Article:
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Supreme Court rules that Bloomington taxpayer group was disenfranchised over mandated trash collection.
Bloomington taxpayers have proved—again—that you can fight city hall, even if it takes years and means going all the way to the Minnesota Supreme Court. The state high court ruled on February 12th that the city of Bloomington effectively disenfranchised thousands of residents by rejecting their petition in 2016 to put a ballot measure before voters over whether to implement organized trash collection.
“The significance is people still have rights against their city government. This means that people’s rights don’t just get trampled,” said attorney Greg Joseph, who represented Bloomington residents pro bono. “This reminds rogue city governments that you have to honor the law. It may be inconvenient, but you’ve got to do it.”
The Bloomington city clerk ruled the petition submitted by the grassroots group Hands Off Our Cans met the legal criteria. But acting on the advice of then City Attorney Sandra Johnson, Mayor Gene Winstead and the Bloomington City Council nevertheless refused to put the issue on the ballot in November 2016. Instead, city hall proceeded to impose a system called organized garbage collection, eliminating competition between providers and choice for residents.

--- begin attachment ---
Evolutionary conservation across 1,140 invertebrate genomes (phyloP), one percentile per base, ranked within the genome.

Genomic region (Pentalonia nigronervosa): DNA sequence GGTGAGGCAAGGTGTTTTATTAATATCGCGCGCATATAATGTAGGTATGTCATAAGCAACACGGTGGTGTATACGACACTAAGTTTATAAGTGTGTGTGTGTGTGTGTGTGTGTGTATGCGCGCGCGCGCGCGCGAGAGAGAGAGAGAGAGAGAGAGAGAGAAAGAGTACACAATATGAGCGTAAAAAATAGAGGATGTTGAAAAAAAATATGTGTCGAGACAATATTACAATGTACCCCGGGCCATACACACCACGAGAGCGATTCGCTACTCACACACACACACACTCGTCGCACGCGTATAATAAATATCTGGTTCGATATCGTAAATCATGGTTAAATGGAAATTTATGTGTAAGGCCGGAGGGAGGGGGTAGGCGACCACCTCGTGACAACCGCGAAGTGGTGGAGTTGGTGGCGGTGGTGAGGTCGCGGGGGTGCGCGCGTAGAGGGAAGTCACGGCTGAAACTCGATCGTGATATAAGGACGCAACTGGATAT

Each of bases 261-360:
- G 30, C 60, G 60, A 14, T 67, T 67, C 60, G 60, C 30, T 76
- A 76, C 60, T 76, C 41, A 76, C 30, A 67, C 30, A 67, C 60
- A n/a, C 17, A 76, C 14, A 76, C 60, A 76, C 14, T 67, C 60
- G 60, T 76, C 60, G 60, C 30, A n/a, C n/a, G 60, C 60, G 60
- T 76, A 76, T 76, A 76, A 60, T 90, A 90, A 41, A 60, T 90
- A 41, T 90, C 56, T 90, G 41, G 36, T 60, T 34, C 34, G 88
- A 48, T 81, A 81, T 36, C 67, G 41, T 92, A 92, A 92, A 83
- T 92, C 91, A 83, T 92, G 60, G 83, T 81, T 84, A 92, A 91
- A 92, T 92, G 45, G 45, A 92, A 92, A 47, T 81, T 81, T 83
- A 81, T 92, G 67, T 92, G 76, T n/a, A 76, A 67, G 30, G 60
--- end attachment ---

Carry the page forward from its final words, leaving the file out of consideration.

A news release from Hands Off Our Cans underscores the implications for local governments of the court’s ruling.
“The City Charter in Bloomington reserves for voters the broad powers of Initiative, Referendum, and Charter Amendment power,” the group said in the release. “The Court found that the ballot measure was a valid expression of citizen legislative power, and that the City Council’s refusal to place it on the November ballot was not a proper exercise of its authority. The Bloomington Charter reserves for its people broad power to enact and change legislation, the majority held.”
The city of Bloomington has not yet announced how the decision will play out in the state’s fourth largest city. For now, it’s status quo while city officials ponder the potential impact on the organized hauling system that has already cost taxpayers several million dollars to implement.
“The City is reviewing the opinion and evaluating next steps. There will be no change in collection services in Bloomington at this time,” Bloomington City Manager Jamie Verbrugge said in a statement. “The City’s contract for the organized collection of garbage and recycling remains in place. Residents should continue to place their garbage and recycling out using the current collection services.”
The high court did not order Bloomington to put the issue on the ballot this fall. But the plaintiffs insist it’s time for city hall to honor the spirit of the law and give citizens their say in a vote that’s years overdue.
“The ruling means that the Charter Amendment, which will give the voters the power to choose their preferred system of trash collection in the City, must be placed on the ballot, at which time the voters can make their voices heard,” the plaintiffs said.
The decision marks the second time the grassroots activist group has triumphed over the city at the Minnesota Supreme Court. In a unanimous 2018 ruling, the court upheld the right of residents of home rule charter cities to place legislation on the ballot for citizens to vote on.
Finally, after four years of litigation, the plaintiffs expect to get their day at the polls come November.
“This is over, this is done,” Joseph said. “We’re looking forward to the voters finally being heard.”